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What You Need to Know About IDEA & IEPs:
Present Levels of Functional Performance & Functional Goals in IEPs
by Pat Howey, Paralegal and Advocate

Question: Help! Our child's IEP team refused to include any functional goals in the last IEP. When we said we would have to request another IEP meeting to resolve this issue, they agreed to include a few functional goals. I am afraid this will happen again. What can I do?

Answer: Since history tends to repeat itself, you are wise to think this may happen again.

Write a polite thank you letter that describes what you requested, what the IEP team said about not including functional goals in the IEP, and what the team finally agreed to provide.

Assume your letter will be read by a school administrator who has the power to make decisions so it's important to include relevant information about your child's unique needs and your concerns. To learn more about this strategy, read Preparing for IEP Meetings: Providing Information & Sharing Concerns.

You need to know what IDEA requires for present levels of functional performance and functional goals in IEPs. Don't assume the members of your team have read the law and regulations.

The requirements about using present levels of functional performance to develop functional goals in IEPs for all children with disabilities are in the federal special education law (IDEA), the federal special education regulations, and the Commentary. You'll find the requirements to use present levels of functional performance to develop functional goals on pages 99 and 245 of Wrightslaw: Special Education Law, 2nd Edition.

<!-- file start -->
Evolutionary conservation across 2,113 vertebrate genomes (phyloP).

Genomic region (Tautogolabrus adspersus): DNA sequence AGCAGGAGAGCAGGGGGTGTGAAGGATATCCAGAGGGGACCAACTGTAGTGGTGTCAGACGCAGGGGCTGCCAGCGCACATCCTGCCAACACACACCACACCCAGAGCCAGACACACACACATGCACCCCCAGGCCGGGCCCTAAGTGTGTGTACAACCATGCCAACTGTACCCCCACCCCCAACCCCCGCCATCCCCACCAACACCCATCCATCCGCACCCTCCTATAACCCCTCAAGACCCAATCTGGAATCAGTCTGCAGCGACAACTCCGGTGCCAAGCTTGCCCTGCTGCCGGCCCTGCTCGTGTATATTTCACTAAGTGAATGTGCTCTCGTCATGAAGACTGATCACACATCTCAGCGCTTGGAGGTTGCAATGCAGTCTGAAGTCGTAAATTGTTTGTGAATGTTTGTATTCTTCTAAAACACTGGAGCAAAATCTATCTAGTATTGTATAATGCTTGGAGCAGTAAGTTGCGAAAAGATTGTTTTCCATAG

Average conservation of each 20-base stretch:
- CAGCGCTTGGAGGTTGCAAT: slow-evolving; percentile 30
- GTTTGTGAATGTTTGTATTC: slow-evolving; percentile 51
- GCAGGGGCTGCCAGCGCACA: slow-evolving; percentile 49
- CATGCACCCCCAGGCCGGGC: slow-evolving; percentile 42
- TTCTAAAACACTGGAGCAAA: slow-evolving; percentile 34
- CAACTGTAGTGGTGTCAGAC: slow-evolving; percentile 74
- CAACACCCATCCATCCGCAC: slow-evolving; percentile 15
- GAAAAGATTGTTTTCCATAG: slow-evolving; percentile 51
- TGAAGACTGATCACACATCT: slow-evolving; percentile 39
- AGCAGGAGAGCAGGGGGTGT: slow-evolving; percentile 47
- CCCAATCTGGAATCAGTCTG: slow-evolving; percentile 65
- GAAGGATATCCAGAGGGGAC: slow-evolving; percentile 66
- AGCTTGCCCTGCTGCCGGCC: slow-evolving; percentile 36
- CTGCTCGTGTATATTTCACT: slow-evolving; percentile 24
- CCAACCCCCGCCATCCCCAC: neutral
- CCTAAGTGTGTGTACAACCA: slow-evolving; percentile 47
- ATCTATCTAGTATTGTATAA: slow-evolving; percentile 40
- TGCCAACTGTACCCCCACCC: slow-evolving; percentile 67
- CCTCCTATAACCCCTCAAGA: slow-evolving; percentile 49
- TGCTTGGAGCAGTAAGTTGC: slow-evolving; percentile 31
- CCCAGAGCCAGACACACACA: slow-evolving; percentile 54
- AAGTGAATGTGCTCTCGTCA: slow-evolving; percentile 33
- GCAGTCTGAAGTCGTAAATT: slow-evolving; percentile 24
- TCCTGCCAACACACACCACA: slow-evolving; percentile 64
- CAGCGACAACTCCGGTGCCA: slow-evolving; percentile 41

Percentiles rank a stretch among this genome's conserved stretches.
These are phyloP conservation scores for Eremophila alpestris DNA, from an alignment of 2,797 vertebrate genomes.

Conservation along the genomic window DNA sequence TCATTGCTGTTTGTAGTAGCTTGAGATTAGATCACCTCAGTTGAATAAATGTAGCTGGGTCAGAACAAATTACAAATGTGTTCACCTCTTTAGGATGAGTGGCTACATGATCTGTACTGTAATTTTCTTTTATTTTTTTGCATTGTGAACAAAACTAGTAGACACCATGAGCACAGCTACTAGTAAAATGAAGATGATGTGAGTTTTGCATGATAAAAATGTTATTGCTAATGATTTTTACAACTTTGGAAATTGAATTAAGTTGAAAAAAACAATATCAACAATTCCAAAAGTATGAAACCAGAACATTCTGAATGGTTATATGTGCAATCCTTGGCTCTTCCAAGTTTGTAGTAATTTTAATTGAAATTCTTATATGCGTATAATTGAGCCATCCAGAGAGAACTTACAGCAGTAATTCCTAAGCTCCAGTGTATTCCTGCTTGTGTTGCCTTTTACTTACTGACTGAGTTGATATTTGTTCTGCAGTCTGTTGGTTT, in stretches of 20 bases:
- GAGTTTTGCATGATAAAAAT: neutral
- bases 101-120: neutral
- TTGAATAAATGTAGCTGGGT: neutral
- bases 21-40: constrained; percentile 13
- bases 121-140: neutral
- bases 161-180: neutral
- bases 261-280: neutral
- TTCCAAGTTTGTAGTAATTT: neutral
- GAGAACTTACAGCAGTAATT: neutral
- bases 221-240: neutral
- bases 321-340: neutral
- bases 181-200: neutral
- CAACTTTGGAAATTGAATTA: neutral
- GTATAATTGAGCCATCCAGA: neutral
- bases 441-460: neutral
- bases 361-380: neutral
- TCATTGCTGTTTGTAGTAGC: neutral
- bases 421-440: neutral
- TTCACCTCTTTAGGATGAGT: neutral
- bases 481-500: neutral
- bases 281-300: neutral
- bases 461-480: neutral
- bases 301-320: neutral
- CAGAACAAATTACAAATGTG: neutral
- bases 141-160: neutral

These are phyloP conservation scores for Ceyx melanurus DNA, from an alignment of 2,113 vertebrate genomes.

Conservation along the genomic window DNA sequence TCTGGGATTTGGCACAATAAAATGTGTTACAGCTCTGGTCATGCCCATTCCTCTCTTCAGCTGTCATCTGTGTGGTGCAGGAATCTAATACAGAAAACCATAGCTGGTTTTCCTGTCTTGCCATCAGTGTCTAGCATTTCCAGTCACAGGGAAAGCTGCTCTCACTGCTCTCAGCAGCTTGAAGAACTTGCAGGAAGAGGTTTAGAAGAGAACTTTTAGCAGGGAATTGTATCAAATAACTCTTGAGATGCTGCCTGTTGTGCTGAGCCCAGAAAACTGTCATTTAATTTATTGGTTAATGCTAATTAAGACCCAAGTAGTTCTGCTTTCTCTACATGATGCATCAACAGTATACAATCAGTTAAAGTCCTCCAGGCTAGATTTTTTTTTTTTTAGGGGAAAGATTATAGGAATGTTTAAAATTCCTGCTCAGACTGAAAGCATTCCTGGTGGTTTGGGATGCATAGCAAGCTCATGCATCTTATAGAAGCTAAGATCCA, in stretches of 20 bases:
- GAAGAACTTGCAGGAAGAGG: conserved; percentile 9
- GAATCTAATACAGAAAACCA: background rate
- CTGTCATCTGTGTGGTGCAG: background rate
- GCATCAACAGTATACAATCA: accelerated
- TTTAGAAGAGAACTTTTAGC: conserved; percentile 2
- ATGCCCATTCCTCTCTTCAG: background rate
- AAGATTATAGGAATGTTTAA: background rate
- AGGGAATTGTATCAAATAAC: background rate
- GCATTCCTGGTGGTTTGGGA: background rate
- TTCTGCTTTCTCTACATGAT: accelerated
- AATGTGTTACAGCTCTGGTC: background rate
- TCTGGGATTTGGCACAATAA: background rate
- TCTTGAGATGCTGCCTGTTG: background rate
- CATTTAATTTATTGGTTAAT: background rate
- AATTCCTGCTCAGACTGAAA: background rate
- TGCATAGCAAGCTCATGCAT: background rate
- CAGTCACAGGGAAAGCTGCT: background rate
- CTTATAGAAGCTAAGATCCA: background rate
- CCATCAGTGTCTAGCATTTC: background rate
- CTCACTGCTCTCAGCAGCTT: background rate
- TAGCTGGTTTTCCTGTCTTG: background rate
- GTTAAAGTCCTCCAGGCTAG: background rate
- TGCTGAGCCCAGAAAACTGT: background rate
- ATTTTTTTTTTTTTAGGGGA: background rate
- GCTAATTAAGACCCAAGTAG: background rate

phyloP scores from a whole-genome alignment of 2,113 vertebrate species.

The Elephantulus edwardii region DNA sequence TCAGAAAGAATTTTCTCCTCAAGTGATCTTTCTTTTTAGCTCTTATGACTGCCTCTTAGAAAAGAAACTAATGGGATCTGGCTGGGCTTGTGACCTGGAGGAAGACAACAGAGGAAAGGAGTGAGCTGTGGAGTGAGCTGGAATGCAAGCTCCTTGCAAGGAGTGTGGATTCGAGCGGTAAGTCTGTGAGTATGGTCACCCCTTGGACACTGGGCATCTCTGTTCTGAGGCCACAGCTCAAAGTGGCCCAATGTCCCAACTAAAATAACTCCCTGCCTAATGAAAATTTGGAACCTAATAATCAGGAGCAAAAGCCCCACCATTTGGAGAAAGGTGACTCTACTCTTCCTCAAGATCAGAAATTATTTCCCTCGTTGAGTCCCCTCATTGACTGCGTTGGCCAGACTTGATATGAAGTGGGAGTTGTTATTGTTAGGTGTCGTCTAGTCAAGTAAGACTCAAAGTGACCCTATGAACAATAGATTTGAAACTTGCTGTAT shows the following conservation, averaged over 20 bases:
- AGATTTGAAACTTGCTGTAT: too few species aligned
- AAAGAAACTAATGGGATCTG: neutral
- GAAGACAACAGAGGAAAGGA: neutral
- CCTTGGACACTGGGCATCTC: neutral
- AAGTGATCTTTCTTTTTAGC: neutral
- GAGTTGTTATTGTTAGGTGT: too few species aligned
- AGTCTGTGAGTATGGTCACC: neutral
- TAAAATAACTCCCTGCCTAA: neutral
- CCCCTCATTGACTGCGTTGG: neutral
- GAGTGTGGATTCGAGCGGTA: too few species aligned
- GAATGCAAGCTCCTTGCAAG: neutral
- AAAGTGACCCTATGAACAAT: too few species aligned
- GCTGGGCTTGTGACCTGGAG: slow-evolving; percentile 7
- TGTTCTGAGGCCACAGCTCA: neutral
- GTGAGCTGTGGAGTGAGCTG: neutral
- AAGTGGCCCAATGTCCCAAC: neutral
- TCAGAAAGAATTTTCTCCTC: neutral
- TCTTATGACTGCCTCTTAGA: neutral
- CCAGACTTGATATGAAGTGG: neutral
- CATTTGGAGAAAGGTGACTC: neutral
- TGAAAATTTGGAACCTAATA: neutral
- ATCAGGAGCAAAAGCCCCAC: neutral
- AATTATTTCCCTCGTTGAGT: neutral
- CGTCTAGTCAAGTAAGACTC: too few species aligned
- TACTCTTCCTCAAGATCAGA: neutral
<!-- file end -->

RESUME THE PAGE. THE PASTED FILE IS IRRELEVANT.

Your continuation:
Question: What does the word "functional" mean, as in "functional performance" and "functional goals"?

Answer: "Functional" means nonacademic, as in “routine activities of everyday living.” This definition should help all IEP team members understand that the purpose of the IEP is to prepare children with disabilities for life after school. The definition should also help team members to understand that teaching children how to "function" in the world is just as important as teaching academic skills.